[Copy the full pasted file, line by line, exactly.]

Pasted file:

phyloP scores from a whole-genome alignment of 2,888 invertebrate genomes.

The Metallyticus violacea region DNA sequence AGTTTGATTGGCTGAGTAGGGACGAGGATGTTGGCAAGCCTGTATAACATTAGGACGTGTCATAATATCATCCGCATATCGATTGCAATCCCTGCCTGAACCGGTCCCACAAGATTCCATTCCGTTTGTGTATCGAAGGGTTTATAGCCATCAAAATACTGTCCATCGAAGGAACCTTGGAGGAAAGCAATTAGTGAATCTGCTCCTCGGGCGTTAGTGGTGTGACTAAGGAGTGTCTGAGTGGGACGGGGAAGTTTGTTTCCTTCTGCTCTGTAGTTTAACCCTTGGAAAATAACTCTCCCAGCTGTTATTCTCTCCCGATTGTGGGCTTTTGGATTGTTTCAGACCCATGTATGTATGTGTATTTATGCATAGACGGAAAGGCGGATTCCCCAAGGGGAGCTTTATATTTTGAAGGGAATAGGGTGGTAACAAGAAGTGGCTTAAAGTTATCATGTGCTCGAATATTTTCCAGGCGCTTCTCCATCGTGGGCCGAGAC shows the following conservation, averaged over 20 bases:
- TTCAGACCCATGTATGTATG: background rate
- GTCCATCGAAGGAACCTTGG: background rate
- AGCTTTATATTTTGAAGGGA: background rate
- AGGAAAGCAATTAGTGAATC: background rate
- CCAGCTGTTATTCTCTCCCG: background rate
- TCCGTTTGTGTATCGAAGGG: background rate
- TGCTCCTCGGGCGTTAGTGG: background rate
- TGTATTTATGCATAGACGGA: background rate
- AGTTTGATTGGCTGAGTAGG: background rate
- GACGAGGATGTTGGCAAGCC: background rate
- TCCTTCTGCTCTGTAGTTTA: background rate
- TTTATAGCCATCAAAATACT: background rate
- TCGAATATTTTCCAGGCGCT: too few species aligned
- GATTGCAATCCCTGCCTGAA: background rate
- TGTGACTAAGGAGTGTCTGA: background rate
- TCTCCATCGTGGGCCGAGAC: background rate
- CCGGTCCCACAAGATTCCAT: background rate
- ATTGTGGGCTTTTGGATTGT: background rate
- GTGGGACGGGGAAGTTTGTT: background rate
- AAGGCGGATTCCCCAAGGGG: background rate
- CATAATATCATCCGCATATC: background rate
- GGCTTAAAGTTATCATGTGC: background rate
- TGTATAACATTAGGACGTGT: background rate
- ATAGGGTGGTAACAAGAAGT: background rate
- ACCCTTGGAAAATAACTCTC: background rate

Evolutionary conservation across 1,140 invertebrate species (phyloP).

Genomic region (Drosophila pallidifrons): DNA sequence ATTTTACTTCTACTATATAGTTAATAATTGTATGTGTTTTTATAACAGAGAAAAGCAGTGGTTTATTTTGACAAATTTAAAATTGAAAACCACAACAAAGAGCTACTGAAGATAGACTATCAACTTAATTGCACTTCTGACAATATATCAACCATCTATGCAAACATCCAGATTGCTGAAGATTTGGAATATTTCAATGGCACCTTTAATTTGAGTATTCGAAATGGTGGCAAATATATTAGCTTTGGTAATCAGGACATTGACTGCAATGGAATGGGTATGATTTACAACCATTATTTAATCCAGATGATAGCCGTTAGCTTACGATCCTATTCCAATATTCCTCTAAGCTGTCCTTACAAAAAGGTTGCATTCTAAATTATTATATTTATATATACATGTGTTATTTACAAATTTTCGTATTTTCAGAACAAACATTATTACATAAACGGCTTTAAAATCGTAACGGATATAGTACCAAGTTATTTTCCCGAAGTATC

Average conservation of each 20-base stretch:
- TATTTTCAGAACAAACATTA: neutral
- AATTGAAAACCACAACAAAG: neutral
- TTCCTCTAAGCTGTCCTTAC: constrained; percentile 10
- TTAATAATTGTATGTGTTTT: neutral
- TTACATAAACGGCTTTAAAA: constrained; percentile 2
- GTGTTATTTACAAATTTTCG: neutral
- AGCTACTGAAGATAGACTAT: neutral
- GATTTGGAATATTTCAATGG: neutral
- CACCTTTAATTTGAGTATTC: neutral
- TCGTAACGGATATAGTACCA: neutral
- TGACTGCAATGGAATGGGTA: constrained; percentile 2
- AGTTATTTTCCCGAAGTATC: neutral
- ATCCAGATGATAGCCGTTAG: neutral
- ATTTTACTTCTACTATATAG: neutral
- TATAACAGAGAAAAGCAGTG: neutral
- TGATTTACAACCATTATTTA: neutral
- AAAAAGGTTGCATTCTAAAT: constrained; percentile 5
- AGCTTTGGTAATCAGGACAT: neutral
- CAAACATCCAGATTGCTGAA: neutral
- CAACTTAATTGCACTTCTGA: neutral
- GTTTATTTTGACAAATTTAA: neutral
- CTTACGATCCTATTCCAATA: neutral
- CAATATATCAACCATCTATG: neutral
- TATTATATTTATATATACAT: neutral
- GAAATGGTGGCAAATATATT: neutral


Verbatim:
phyloP scores from a whole-genome alignment of 2,888 invertebrate genomes.

The Metallyticus violacea region DNA sequence AGTTTGATTGGCTGAGTAGGGACGAGGATGTTGGCAAGCCTGTATAACATTAGGACGTGTCATAATATCATCCGCATATCGATTGCAATCCCTGCCTGAACCGGTCCCACAAGATTCCATTCCGTTTGTGTATCGAAGGGTTTATAGCCATCAAAATACTGTCCATCGAAGGAACCTTGGAGGAAAGCAATTAGTGAATCTGCTCCTCGGGCGTTAGTGGTGTGACTAAGGAGTGTCTGAGTGGGACGGGGAAGTTTGTTTCCTTCTGCTCTGTAGTTTAACCCTTGGAAAATAACTCTCCCAGCTGTTATTCTCTCCCGATTGTGGGCTTTTGGATTGTTTCAGACCCATGTATGTATGTGTATTTATGCATAGACGGAAAGGCGGATTCCCCAAGGGGAGCTTTATATTTTGAAGGGAATAGGGTGGTAACAAGAAGTGGCTTAAAGTTATCATGTGCTCGAATATTTTCCAGGCGCTTCTCCATCGTGGGCCGAGAC shows the following conservation, averaged over 20 bases:
- TTCAGACCCATGTATGTATG: background rate
- GTCCATCGAAGGAACCTTGG: background rate
- AGCTTTATATTTTGAAGGGA: background rate
- AGGAAAGCAATTAGTGAATC: background rate
- CCAGCTGTTATTCTCTCCCG: background rate
- TCCGTTTGTGTATCGAAGGG: background rate
- TGCTCCTCGGGCGTTAGTGG: background rate
- TGTATTTATGCATAGACGGA: background rate
- AGTTTGATTGGCTGAGTAGG: background rate
- GACGAGGATGTTGGCAAGCC: background rate
- TCCTTCTGCTCTGTAGTTTA: background rate
- TTTATAGCCATCAAAATACT: background rate
- TCGAATATTTTCCAGGCGCT: too few species aligned
- GATTGCAATCCCTGCCTGAA: background rate
- TGTGACTAAGGAGTGTCTGA: background rate
- TCTCCATCGTGGGCCGAGAC: background rate
- CCGGTCCCACAAGATTCCAT: background rate
- ATTGTGGGCTTTTGGATTGT: background rate
- GTGGGACGGGGAAGTTTGTT: background rate
- AAGGCGGATTCCCCAAGGGG: background rate
- CATAATATCATCCGCATATC: background rate
- GGCTTAAAGTTATCATGTGC: background rate
- TGTATAACATTAGGACGTGT: background rate
- ATAGGGTGGTAACAAGAAGT: background rate
- ACCCTTGGAAAATAACTCTC: background rate

Evolutionary conservation across 1,140 invertebrate species (phyloP).

Genomic region (Drosophila pallidifrons): DNA sequence ATTTTACTTCTACTATATAGTTAATAATTGTATGTGTTTTTATAACAGAGAAAAGCAGTGGTTTATTTTGACAAATTTAAAATTGAAAACCACAACAAAGAGCTACTGAAGATAGACTATCAACTTAATTGCACTTCTGACAATATATCAACCATCTATGCAAACATCCAGATTGCTGAAGATTTGGAATATTTCAATGGCACCTTTAATTTGAGTATTCGAAATGGTGGCAAATATATTAGCTTTGGTAATCAGGACATTGACTGCAATGGAATGGGTATGATTTACAACCATTATTTAATCCAGATGATAGCCGTTAGCTTACGATCCTATTCCAATATTCCTCTAAGCTGTCCTTACAAAAAGGTTGCATTCTAAATTATTATATTTATATATACATGTGTTATTTACAAATTTTCGTATTTTCAGAACAAACATTATTACATAAACGGCTTTAAAATCGTAACGGATATAGTACCAAGTTATTTTCCCGAAGTATC

Average conservation of each 20-base stretch:
- TATTTTCAGAACAAACATTA: neutral
- AATTGAAAACCACAACAAAG: neutral
- TTCCTCTAAGCTGTCCTTAC: constrained; percentile 10
- TTAATAATTGTATGTGTTTT: neutral
- TTACATAAACGGCTTTAAAA: constrained; percentile 2
- GTGTTATTTACAAATTTTCG: neutral
- AGCTACTGAAGATAGACTAT: neutral
- GATTTGGAATATTTCAATGG: neutral
- CACCTTTAATTTGAGTATTC: neutral
- TCGTAACGGATATAGTACCA: neutral
- TGACTGCAATGGAATGGGTA: constrained; percentile 2
- AGTTATTTTCCCGAAGTATC: neutral
- ATCCAGATGATAGCCGTTAG: neutral
- ATTTTACTTCTACTATATAG: neutral
- TATAACAGAGAAAAGCAGTG: neutral
- TGATTTACAACCATTATTTA: neutral
- AAAAAGGTTGCATTCTAAAT: constrained; percentile 5
- AGCTTTGGTAATCAGGACAT: neutral
- CAAACATCCAGATTGCTGAA: neutral
- CAACTTAATTGCACTTCTGA: neutral
- GTTTATTTTGACAAATTTAA: neutral
- CTTACGATCCTATTCCAATA: neutral
- CAATATATCAACCATCTATG: neutral
- TATTATATTTATATATACAT: neutral
- GAAATGGTGGCAAATATATT: neutral